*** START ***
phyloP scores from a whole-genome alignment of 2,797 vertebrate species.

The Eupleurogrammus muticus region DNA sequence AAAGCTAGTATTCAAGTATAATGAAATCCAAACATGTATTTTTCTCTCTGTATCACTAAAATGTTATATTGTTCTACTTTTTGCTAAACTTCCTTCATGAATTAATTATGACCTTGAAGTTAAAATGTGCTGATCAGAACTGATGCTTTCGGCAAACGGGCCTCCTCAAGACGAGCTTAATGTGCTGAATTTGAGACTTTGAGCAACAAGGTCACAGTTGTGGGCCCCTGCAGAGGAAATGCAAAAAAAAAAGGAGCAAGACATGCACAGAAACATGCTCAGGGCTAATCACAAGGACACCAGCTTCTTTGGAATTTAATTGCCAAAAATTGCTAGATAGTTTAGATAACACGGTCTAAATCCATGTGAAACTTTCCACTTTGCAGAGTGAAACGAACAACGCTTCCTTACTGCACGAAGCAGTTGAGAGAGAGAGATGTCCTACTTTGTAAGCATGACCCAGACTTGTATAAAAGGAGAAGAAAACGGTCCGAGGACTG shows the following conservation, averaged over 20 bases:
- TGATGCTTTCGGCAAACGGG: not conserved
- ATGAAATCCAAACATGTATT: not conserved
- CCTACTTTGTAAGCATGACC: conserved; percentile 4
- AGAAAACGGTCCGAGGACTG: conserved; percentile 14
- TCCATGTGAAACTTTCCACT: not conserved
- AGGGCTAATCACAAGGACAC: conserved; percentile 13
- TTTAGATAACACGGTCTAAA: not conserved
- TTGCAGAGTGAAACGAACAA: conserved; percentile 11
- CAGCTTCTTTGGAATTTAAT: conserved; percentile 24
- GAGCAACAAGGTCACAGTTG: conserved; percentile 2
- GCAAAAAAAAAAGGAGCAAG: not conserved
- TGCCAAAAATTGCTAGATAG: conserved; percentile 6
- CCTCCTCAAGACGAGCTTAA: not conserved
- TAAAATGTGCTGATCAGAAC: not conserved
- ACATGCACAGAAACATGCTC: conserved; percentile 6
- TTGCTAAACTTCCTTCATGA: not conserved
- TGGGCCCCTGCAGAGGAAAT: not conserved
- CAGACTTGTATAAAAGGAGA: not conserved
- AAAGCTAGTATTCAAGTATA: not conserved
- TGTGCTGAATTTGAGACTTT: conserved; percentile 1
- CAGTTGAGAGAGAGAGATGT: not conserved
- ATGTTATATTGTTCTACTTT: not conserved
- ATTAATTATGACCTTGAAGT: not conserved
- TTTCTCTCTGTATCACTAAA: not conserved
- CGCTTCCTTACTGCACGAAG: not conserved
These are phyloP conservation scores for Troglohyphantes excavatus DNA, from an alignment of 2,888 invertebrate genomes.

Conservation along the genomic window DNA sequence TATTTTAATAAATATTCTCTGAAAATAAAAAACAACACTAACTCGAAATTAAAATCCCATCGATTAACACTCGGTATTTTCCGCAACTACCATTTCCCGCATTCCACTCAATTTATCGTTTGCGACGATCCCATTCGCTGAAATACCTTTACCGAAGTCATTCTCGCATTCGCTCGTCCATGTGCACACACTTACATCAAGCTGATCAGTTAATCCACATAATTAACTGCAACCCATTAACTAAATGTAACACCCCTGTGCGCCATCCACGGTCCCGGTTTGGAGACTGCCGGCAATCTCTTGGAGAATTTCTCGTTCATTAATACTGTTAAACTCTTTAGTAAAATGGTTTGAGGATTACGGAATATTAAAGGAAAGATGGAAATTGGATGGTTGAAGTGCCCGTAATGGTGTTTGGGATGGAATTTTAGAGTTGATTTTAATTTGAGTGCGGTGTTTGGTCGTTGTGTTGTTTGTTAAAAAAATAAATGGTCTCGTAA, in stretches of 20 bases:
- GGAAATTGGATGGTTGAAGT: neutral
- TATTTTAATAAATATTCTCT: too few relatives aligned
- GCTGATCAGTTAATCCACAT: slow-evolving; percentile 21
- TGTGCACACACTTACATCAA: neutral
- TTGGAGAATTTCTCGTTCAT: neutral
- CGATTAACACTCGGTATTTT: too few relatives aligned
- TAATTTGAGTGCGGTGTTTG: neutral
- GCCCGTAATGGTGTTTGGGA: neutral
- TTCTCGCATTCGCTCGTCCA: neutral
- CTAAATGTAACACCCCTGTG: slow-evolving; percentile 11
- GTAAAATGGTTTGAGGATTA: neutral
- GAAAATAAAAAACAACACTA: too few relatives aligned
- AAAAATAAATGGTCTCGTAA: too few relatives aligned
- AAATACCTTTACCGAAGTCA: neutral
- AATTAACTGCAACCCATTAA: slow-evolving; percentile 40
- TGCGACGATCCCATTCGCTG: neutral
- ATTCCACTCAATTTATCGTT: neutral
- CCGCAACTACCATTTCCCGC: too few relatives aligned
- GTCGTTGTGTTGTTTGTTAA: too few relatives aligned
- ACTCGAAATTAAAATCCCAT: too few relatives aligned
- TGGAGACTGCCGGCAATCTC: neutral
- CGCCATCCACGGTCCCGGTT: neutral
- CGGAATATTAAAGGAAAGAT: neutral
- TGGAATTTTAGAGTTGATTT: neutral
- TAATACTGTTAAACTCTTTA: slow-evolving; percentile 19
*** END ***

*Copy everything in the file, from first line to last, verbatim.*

phyloP scores from a whole-genome alignment of 2,797 vertebrate species.

The Eupleurogrammus muticus region DNA sequence AAAGCTAGTATTCAAGTATAATGAAATCCAAACATGTATTTTTCTCTCTGTATCACTAAAATGTTATATTGTTCTACTTTTTGCTAAACTTCCTTCATGAATTAATTATGACCTTGAAGTTAAAATGTGCTGATCAGAACTGATGCTTTCGGCAAACGGGCCTCCTCAAGACGAGCTTAATGTGCTGAATTTGAGACTTTGAGCAACAAGGTCACAGTTGTGGGCCCCTGCAGAGGAAATGCAAAAAAAAAAGGAGCAAGACATGCACAGAAACATGCTCAGGGCTAATCACAAGGACACCAGCTTCTTTGGAATTTAATTGCCAAAAATTGCTAGATAGTTTAGATAACACGGTCTAAATCCATGTGAAACTTTCCACTTTGCAGAGTGAAACGAACAACGCTTCCTTACTGCACGAAGCAGTTGAGAGAGAGAGATGTCCTACTTTGTAAGCATGACCCAGACTTGTATAAAAGGAGAAGAAAACGGTCCGAGGACTG shows the following conservation, averaged over 20 bases:
- TGATGCTTTCGGCAAACGGG: not conserved
- ATGAAATCCAAACATGTATT: not conserved
- CCTACTTTGTAAGCATGACC: conserved; percentile 4
- AGAAAACGGTCCGAGGACTG: conserved; percentile 14
- TCCATGTGAAACTTTCCACT: not conserved
- AGGGCTAATCACAAGGACAC: conserved; percentile 13
- TTTAGATAACACGGTCTAAA: not conserved
- TTGCAGAGTGAAACGAACAA: conserved; percentile 11
- CAGCTTCTTTGGAATTTAAT: conserved; percentile 24
- GAGCAACAAGGTCACAGTTG: conserved; percentile 2
- GCAAAAAAAAAAGGAGCAAG: not conserved
- TGCCAAAAATTGCTAGATAG: conserved; percentile 6
- CCTCCTCAAGACGAGCTTAA: not conserved
- TAAAATGTGCTGATCAGAAC: not conserved
- ACATGCACAGAAACATGCTC: conserved; percentile 6
- TTGCTAAACTTCCTTCATGA: not conserved
- TGGGCCCCTGCAGAGGAAAT: not conserved
- CAGACTTGTATAAAAGGAGA: not conserved
- AAAGCTAGTATTCAAGTATA: not conserved
- TGTGCTGAATTTGAGACTTT: conserved; percentile 1
- CAGTTGAGAGAGAGAGATGT: not conserved
- ATGTTATATTGTTCTACTTT: not conserved
- ATTAATTATGACCTTGAAGT: not conserved
- TTTCTCTCTGTATCACTAAA: not conserved
- CGCTTCCTTACTGCACGAAG: not conserved
These are phyloP conservation scores for Troglohyphantes excavatus DNA, from an alignment of 2,888 invertebrate genomes.

Conservation along the genomic window DNA sequence TATTTTAATAAATATTCTCTGAAAATAAAAAACAACACTAACTCGAAATTAAAATCCCATCGATTAACACTCGGTATTTTCCGCAACTACCATTTCCCGCATTCCACTCAATTTATCGTTTGCGACGATCCCATTCGCTGAAATACCTTTACCGAAGTCATTCTCGCATTCGCTCGTCCATGTGCACACACTTACATCAAGCTGATCAGTTAATCCACATAATTAACTGCAACCCATTAACTAAATGTAACACCCCTGTGCGCCATCCACGGTCCCGGTTTGGAGACTGCCGGCAATCTCTTGGAGAATTTCTCGTTCATTAATACTGTTAAACTCTTTAGTAAAATGGTTTGAGGATTACGGAATATTAAAGGAAAGATGGAAATTGGATGGTTGAAGTGCCCGTAATGGTGTTTGGGATGGAATTTTAGAGTTGATTTTAATTTGAGTGCGGTGTTTGGTCGTTGTGTTGTTTGTTAAAAAAATAAATGGTCTCGTAA, in stretches of 20 bases:
- GGAAATTGGATGGTTGAAGT: neutral
- TATTTTAATAAATATTCTCT: too few relatives aligned
- GCTGATCAGTTAATCCACAT: slow-evolving; percentile 21
- TGTGCACACACTTACATCAA: neutral
- TTGGAGAATTTCTCGTTCAT: neutral
- CGATTAACACTCGGTATTTT: too few relatives aligned
- TAATTTGAGTGCGGTGTTTG: neutral
- GCCCGTAATGGTGTTTGGGA: neutral
- TTCTCGCATTCGCTCGTCCA: neutral
- CTAAATGTAACACCCCTGTG: slow-evolving; percentile 11
- GTAAAATGGTTTGAGGATTA: neutral
- GAAAATAAAAAACAACACTA: too few relatives aligned
- AAAAATAAATGGTCTCGTAA: too few relatives aligned
- AAATACCTTTACCGAAGTCA: neutral
- AATTAACTGCAACCCATTAA: slow-evolving; percentile 40
- TGCGACGATCCCATTCGCTG: neutral
- ATTCCACTCAATTTATCGTT: neutral
- CCGCAACTACCATTTCCCGC: too few relatives aligned
- GTCGTTGTGTTGTTTGTTAA: too few relatives aligned
- ACTCGAAATTAAAATCCCAT: too few relatives aligned
- TGGAGACTGCCGGCAATCTC: neutral
- CGCCATCCACGGTCCCGGTT: neutral
- CGGAATATTAAAGGAAAGAT: neutral
- TGGAATTTTAGAGTTGATTT: neutral
- TAATACTGTTAAACTCTTTA: slow-evolving; percentile 19